Iowa Law Enforcement Teams Test Hostage Negotiation Skills in Des Moines

DES MOINES, Iowa – Ten hostage crisis teams from across the state of Iowa gathered at Principal Park in Des Moines Wednesday for hostage negotiation training.

“The idea here is to apply skills they’ve learned in training,” said Deborah McMahon, chief facilitator of the program. “And do it in a competitive environment where they can see how good they’re doing against other folks.”

The program is hosted by the Iowa Department of Corrections, and includes both training and a competition where the teams work through a hypothetical hostage crisis scenario based on a real incident that occurred in Florida.

Trained law enforcement officers acted as the “bad guy” over the phone with each team just down the hall in the Principal Park Skybox. They were given background on the criminal, as well as training on how to respond to certain situations. From there, it was their choice on how to interact with the law enforcement officers on the other end of the phone. They could choose to surrender peacefully or respond violently.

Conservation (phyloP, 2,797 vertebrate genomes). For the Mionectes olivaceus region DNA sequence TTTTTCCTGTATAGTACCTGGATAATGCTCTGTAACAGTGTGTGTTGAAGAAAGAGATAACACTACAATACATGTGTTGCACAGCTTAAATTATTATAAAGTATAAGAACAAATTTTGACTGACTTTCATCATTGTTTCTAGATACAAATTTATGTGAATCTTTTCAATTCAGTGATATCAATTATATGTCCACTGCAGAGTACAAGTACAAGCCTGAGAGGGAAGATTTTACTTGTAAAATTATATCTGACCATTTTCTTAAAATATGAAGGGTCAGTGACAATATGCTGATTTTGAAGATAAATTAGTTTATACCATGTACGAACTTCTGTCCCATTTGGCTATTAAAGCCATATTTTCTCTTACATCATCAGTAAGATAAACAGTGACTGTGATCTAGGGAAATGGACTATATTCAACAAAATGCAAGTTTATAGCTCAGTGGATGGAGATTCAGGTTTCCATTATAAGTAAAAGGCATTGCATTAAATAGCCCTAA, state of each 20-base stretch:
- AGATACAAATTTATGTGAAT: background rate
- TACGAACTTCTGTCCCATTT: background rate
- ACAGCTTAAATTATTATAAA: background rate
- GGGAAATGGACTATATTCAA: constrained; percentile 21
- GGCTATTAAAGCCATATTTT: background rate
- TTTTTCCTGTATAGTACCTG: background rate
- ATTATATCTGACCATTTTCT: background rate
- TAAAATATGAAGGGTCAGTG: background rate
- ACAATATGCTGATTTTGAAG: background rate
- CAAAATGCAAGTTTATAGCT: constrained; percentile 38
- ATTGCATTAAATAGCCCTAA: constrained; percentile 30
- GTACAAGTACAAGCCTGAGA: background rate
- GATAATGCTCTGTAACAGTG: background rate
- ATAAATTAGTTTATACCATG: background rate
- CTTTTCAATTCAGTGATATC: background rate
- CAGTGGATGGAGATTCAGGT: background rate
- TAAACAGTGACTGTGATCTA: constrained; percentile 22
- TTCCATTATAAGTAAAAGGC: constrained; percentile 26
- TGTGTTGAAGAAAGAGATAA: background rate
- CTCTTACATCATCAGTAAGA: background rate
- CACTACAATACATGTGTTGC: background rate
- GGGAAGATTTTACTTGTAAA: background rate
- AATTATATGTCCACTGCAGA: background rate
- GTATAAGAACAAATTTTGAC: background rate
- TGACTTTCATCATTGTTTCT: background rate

Judges from several federal agencies such as the FBI sat in on each team’s scenario and rated their performance. The top three teams from the competition will advance to a national competition held in Texas. Organizers say the purpose of creating a competition within the training program is to allow officers to see how their skills match up to their peers at a state- and national-level.

“What’s impressive to me is that a state sparsely populated as Iowa is, that you have so many teams that could so easily compete with any of the big city teams around the United States,” McMahon said.

Training programs like this one help law enforcement learn ways to resolve conflict without force, according to the Iowa Department of Corrections.

“We seek ways that don’t necessarily involve the application of force,” she said. “And everybody here today is very, very dedicated to using communication as a means for resolution.”

This was the second year for the program in Iowa.

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